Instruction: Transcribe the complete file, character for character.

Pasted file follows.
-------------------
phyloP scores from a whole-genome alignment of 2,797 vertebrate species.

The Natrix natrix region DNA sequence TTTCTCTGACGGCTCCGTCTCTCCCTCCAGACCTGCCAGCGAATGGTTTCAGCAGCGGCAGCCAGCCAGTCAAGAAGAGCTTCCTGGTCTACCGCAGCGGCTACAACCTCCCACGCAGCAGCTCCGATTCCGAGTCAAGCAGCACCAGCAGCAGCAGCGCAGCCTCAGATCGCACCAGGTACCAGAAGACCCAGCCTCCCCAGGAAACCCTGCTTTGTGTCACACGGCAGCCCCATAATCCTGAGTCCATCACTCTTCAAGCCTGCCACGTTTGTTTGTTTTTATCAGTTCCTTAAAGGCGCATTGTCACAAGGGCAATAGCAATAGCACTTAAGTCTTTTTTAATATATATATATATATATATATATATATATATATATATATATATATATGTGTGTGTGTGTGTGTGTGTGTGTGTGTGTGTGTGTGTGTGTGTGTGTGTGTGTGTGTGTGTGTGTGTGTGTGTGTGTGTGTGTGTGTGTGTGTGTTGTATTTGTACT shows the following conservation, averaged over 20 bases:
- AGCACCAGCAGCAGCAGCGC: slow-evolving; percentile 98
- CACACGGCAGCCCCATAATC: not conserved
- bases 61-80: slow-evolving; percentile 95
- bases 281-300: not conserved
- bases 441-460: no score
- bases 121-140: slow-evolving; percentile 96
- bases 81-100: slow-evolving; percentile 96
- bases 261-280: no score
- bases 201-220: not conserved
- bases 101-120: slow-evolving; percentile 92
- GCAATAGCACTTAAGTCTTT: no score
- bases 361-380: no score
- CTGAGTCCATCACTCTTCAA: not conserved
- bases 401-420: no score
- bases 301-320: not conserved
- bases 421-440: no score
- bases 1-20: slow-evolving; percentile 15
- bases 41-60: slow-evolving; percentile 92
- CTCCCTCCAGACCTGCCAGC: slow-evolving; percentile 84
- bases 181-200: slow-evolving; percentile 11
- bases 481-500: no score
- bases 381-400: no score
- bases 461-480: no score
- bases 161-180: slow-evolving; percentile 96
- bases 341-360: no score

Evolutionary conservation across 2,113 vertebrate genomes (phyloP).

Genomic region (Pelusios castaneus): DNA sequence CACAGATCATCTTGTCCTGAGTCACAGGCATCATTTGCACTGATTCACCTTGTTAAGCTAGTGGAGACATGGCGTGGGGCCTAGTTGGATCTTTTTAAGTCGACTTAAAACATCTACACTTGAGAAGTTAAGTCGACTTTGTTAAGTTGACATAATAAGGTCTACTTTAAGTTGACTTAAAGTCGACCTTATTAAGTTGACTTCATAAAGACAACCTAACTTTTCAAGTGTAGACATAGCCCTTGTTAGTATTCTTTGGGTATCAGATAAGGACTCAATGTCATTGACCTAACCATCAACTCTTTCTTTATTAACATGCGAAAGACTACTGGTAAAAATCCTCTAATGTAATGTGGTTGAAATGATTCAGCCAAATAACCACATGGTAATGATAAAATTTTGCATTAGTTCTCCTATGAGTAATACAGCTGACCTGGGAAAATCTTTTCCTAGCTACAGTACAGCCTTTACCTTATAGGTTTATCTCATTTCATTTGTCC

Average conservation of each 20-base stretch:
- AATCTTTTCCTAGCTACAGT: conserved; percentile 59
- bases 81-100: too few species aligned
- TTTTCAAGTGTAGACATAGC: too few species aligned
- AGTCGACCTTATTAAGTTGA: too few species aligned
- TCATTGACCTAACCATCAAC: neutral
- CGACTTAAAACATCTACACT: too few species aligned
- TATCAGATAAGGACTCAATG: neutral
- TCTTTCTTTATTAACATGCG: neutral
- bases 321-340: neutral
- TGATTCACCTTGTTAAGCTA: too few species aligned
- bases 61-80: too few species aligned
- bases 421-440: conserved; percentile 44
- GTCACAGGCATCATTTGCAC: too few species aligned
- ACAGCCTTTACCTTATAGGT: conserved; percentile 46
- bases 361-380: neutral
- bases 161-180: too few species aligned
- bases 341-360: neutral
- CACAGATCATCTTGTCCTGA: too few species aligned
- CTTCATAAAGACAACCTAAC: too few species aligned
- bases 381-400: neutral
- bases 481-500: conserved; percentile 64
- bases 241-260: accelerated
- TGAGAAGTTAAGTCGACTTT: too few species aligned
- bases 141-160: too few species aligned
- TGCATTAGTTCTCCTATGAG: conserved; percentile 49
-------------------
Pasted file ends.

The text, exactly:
phyloP scores from a whole-genome alignment of 2,797 vertebrate species.

The Natrix natrix region DNA sequence TTTCTCTGACGGCTCCGTCTCTCCCTCCAGACCTGCCAGCGAATGGTTTCAGCAGCGGCAGCCAGCCAGTCAAGAAGAGCTTCCTGGTCTACCGCAGCGGCTACAACCTCCCACGCAGCAGCTCCGATTCCGAGTCAAGCAGCACCAGCAGCAGCAGCGCAGCCTCAGATCGCACCAGGTACCAGAAGACCCAGCCTCCCCAGGAAACCCTGCTTTGTGTCACACGGCAGCCCCATAATCCTGAGTCCATCACTCTTCAAGCCTGCCACGTTTGTTTGTTTTTATCAGTTCCTTAAAGGCGCATTGTCACAAGGGCAATAGCAATAGCACTTAAGTCTTTTTTAATATATATATATATATATATATATATATATATATATATATATATATATGTGTGTGTGTGTGTGTGTGTGTGTGTGTGTGTGTGTGTGTGTGTGTGTGTGTGTGTGTGTGTGTGTGTGTGTGTGTGTGTGTGTGTGTGTGTGTGTTGTATTTGTACT shows the following conservation, averaged over 20 bases:
- AGCACCAGCAGCAGCAGCGC: slow-evolving; percentile 98
- CACACGGCAGCCCCATAATC: not conserved
- bases 61-80: slow-evolving; percentile 95
- bases 281-300: not conserved
- bases 441-460: no score
- bases 121-140: slow-evolving; percentile 96
- bases 81-100: slow-evolving; percentile 96
- bases 261-280: no score
- bases 201-220: not conserved
- bases 101-120: slow-evolving; percentile 92
- GCAATAGCACTTAAGTCTTT: no score
- bases 361-380: no score
- CTGAGTCCATCACTCTTCAA: not conserved
- bases 401-420: no score
- bases 301-320: not conserved
- bases 421-440: no score
- bases 1-20: slow-evolving; percentile 15
- bases 41-60: slow-evolving; percentile 92
- CTCCCTCCAGACCTGCCAGC: slow-evolving; percentile 84
- bases 181-200: slow-evolving; percentile 11
- bases 481-500: no score
- bases 381-400: no score
- bases 461-480: no score
- bases 161-180: slow-evolving; percentile 96
- bases 341-360: no score

Evolutionary conservation across 2,113 vertebrate genomes (phyloP).

Genomic region (Pelusios castaneus): DNA sequence CACAGATCATCTTGTCCTGAGTCACAGGCATCATTTGCACTGATTCACCTTGTTAAGCTAGTGGAGACATGGCGTGGGGCCTAGTTGGATCTTTTTAAGTCGACTTAAAACATCTACACTTGAGAAGTTAAGTCGACTTTGTTAAGTTGACATAATAAGGTCTACTTTAAGTTGACTTAAAGTCGACCTTATTAAGTTGACTTCATAAAGACAACCTAACTTTTCAAGTGTAGACATAGCCCTTGTTAGTATTCTTTGGGTATCAGATAAGGACTCAATGTCATTGACCTAACCATCAACTCTTTCTTTATTAACATGCGAAAGACTACTGGTAAAAATCCTCTAATGTAATGTGGTTGAAATGATTCAGCCAAATAACCACATGGTAATGATAAAATTTTGCATTAGTTCTCCTATGAGTAATACAGCTGACCTGGGAAAATCTTTTCCTAGCTACAGTACAGCCTTTACCTTATAGGTTTATCTCATTTCATTTGTCC

Average conservation of each 20-base stretch:
- AATCTTTTCCTAGCTACAGT: conserved; percentile 59
- bases 81-100: too few species aligned
- TTTTCAAGTGTAGACATAGC: too few species aligned
- AGTCGACCTTATTAAGTTGA: too few species aligned
- TCATTGACCTAACCATCAAC: neutral
- CGACTTAAAACATCTACACT: too few species aligned
- TATCAGATAAGGACTCAATG: neutral
- TCTTTCTTTATTAACATGCG: neutral
- bases 321-340: neutral
- TGATTCACCTTGTTAAGCTA: too few species aligned
- bases 61-80: too few species aligned
- bases 421-440: conserved; percentile 44
- GTCACAGGCATCATTTGCAC: too few species aligned
- ACAGCCTTTACCTTATAGGT: conserved; percentile 46
- bases 361-380: neutral
- bases 161-180: too few species aligned
- bases 341-360: neutral
- CACAGATCATCTTGTCCTGA: too few species aligned
- CTTCATAAAGACAACCTAAC: too few species aligned
- bases 381-400: neutral
- bases 481-500: conserved; percentile 64
- bases 241-260: accelerated
- TGAGAAGTTAAGTCGACTTT: too few species aligned
- bases 141-160: too few species aligned
- TGCATTAGTTCTCCTATGAG: conserved; percentile 49